By Gladson Dungdung
28 March, 2011
An Adivasi woman in her burnt house in Dantewada
India’s security budget grows up every year and even the economic crisis does not make any difference to it. The Indian government spends most of its money for the security of its own people. Apart from this, the government also has special budget allocation for dealing with the internal security threat and several state governments also spend the money on security, allocated for the Tribal Sub-plan. Ironically, the government (s) use the money to kill the Adivasis, which is supposed to be spent for their welfare and development. The innocent Adivasis are victimized most of the time in the process of dealing with the security threat. The fastest growing state of Chhatisgarh is the living example of it, where the Adivasis have been victimized by the paramilitary forces, local police and Koya Commandos (an armed Tribal police comprising of surrendered Maoists) but instead of taking action against the perpetrators, the state justifies their inhuman acts and shield them.
In the recent incident, Chhattisgarh’s Koya commandos, the Central Reserve Police Force (CRPF) and CoBRA battalions burnt more than 300 houses and food grains, raped 5 Adivasi women and killed 5 men of Timapuram, Morpalli and Tarmetla villages of Dantewada between March 11 and March 16, 2011 alleging them as the Maoists during the ongoing special police operations against the Maoists in the region. The security forces comprising of 200 Koyas, 150 CoBRA and 50 CRPF Jawans carried out intensive operations in the vicinity on the report of a surrendered Maoist, who claimed about the existence of Maoists’ arms factory at Morpalli village and also the intelligence inputs indicated about the presence of 100 Maoists in the vicinity. However, the security forces neither find any arms factory nor the Maoists. The police also accepted that the people killed during the operations were not the Maoists but the villagers. Indeed, these people who were victimized by the security forces were neither Maoists nor their supporters but they were innocent people living in their ancestors’ villages. Can P. Chidambaram, the corporate Home Minister tell us what kinds of anti-naxal operations are these where innocent villagers were killed, women were raped and their houses, clothes and food-grains were burnt by the security forces? Continue reading
By Gladson Dungdung
17 March, 2011
Domestic Workers protesting in Ranchi
On March 14, 2011, more than thousand domestic workers especially women along with their children gathered near Albert Ekka Chauck, Ranchi the capital city of Jharkhand in demand of justice for Anna a domestic worker who died in a suspicious case. They started shouting slogans and began their march towards the office of Deputy Commissioner (DC) of Ranchi. They were shouting slogan “Anna Ko Nyay Do” (Give justice to Anna). They reached to collector’s office at 3 O’ clock in the afternoon. The police locked the entrance gate of the office. They were stop at the gate. K.K. Sone a well known IAS officer who is in the charge of Deputy Commissioner of Ranchi saw the crowd rushing towards his office, he ran away after assigning the job to the Sub-Divisional Officer (SDO) for controlling, convincing and sending the crowd back. The women were sent back with the promise of hearing their plea.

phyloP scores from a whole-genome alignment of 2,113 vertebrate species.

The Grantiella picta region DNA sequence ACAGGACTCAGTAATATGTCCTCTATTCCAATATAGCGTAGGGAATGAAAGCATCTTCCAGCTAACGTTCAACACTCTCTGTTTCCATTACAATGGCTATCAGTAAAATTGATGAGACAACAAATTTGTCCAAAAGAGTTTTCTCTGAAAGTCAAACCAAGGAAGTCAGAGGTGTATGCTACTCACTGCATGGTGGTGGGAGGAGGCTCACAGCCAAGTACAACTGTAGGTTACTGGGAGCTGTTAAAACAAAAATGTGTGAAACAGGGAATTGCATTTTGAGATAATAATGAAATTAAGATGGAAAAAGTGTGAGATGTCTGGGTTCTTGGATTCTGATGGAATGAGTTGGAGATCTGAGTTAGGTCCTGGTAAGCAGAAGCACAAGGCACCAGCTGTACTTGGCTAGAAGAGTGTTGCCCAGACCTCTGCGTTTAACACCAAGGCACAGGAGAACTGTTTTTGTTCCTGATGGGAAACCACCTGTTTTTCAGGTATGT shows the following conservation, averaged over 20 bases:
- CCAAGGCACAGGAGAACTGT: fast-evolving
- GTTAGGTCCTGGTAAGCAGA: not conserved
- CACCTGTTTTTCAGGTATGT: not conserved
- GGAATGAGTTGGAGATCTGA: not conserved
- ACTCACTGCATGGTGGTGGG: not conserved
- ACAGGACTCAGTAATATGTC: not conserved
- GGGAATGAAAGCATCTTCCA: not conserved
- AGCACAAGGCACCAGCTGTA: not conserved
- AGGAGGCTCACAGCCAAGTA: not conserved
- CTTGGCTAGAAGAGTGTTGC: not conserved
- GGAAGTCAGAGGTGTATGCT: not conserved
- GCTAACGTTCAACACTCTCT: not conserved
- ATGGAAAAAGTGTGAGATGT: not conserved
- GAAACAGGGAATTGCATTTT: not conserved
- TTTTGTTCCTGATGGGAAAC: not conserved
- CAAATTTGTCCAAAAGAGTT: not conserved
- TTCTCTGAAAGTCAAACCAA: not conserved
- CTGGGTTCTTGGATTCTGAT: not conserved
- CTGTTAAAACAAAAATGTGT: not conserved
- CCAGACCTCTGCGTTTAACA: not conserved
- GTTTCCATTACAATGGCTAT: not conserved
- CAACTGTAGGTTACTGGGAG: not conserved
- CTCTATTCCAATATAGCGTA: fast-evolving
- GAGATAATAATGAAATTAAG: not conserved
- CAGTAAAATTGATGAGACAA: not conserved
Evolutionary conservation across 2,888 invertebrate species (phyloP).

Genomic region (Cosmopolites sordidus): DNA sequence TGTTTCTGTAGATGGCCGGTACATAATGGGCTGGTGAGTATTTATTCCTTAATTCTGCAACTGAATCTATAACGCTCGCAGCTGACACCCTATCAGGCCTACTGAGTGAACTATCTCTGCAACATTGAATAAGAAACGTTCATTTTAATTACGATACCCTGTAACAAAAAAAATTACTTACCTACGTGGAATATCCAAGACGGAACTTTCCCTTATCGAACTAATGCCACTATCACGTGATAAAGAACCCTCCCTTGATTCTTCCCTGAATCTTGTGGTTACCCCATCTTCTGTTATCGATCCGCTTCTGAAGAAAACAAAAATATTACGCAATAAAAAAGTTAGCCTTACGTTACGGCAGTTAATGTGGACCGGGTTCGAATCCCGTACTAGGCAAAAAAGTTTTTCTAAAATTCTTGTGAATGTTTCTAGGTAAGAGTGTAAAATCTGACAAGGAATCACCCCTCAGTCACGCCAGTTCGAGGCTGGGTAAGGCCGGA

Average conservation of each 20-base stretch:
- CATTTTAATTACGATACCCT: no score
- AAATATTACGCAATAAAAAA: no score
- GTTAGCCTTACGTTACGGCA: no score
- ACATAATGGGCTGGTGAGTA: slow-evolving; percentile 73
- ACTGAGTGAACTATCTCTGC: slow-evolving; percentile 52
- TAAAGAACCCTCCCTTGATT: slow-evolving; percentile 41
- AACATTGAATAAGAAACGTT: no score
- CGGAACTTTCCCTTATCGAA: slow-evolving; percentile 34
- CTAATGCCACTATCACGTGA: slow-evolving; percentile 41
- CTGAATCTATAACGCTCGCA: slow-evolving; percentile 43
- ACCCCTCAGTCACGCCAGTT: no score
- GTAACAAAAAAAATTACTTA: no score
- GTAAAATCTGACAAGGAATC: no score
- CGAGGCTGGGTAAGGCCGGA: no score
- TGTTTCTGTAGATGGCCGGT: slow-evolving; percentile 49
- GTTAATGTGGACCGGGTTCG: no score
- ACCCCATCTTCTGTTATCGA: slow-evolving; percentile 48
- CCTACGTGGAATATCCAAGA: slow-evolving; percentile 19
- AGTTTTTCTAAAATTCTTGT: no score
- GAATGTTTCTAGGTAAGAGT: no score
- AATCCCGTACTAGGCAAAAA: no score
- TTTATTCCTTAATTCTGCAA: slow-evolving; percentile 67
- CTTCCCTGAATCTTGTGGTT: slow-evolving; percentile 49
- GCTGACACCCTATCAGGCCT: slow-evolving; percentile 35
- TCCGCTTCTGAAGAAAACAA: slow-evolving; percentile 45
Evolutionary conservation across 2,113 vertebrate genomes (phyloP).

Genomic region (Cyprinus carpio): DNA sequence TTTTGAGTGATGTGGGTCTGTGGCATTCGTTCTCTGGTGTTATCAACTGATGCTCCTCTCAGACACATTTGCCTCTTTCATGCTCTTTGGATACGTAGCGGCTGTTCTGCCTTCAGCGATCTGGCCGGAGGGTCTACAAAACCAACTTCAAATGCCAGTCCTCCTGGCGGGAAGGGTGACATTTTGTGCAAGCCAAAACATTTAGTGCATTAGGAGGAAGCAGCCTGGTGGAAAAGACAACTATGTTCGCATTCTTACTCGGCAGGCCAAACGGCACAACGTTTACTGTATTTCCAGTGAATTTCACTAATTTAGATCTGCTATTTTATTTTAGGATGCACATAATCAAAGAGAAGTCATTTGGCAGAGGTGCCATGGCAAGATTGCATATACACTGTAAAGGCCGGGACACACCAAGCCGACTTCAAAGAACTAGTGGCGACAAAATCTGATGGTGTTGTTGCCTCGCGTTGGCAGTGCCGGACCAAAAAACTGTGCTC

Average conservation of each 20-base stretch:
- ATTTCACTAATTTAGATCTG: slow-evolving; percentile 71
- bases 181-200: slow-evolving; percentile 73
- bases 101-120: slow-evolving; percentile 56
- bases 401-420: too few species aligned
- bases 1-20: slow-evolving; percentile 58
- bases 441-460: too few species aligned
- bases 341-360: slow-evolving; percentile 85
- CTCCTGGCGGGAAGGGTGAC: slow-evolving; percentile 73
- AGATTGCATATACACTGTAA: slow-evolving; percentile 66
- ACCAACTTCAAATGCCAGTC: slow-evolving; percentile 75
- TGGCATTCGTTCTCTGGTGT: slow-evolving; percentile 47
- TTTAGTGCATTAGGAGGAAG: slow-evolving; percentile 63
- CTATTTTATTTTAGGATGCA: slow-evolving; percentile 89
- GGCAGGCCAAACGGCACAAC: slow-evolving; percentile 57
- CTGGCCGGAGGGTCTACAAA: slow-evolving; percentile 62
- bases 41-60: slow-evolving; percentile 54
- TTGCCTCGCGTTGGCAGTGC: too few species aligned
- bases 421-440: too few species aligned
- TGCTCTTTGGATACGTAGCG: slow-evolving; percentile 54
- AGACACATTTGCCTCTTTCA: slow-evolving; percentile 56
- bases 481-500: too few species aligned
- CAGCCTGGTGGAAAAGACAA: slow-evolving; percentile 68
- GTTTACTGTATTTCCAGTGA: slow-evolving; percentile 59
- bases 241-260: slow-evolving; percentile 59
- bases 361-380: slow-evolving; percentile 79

Of course, this is a regular practice in our democratic country the so-called largest democracy of the world. The legislative, the executive and the judiciary all of them become deaf and dumb whenever the marginalized people of this country demand for justice. When we approach to the Officers they run away and also protect the culprits. When we ask for an appointment to the Governors, they simply deny and when we approach to the Chief Ministers, they do not have time for us. Do I have to explain about our failed judiciary? Where should people go to plea for justice? However, all of them spare ample of time for the corporate delegates, contractors and bigwigs. Can anybody tell where these women should go and plea for justice in the corporate Indian State? Continue reading
By Gladson Dungdung
A woman in her burnt house at Lungsung
The Adivasis of Assam, whose ancestors had settled down in the land ‘around 150 years ago’ after they were forcefully brought from the state of Jharkhand, Madhya Pradesh, Chhatisgarh, West Bengal and Orissa have been facing the state sponsored crime against them since independence of India. They have been enjoying their rights and privilege before there was the state called ‘India’ or ‘Assam’. The state sponsored crime against the Adivasis began with the enforcement of the Indian constitution, which denied them their status as “Scheduled Tribe” though they had been enjoying the same right during the British rule. Thus, their identity was either confined to the tea-leaf, which they pluck or as outsider (migrant) labourers. Consequently, inhuman treatments were perpetrated on them by the state as well as the non-state actors. The ethnic cleansing of 1996-98, Beltola incident of 2007 and force eviction of 2010 are the classic examples of the state sponsored crime against Adivasis of Assam.
In fact, the state whose prime responsibility is to protect and ensure the rights of everyone guaranteed by the Indian Constitution, has not only failed to meet its responsibilities but it has been discriminating, exploiting and torturing the Adivasis of Assam. Ironically, the Forest Department has been carrying on the eviction processes in Assam even after the enforcement of the Forest Rights Act 2006, which recognizes the rights of Adivasis over ‘the forests and forest lands’ from where they ensure their livelihood. This paper examines about the ground realities of the state sponsored crime against the Adivasis residing in Lungsung forest areas of Assam. Continue reading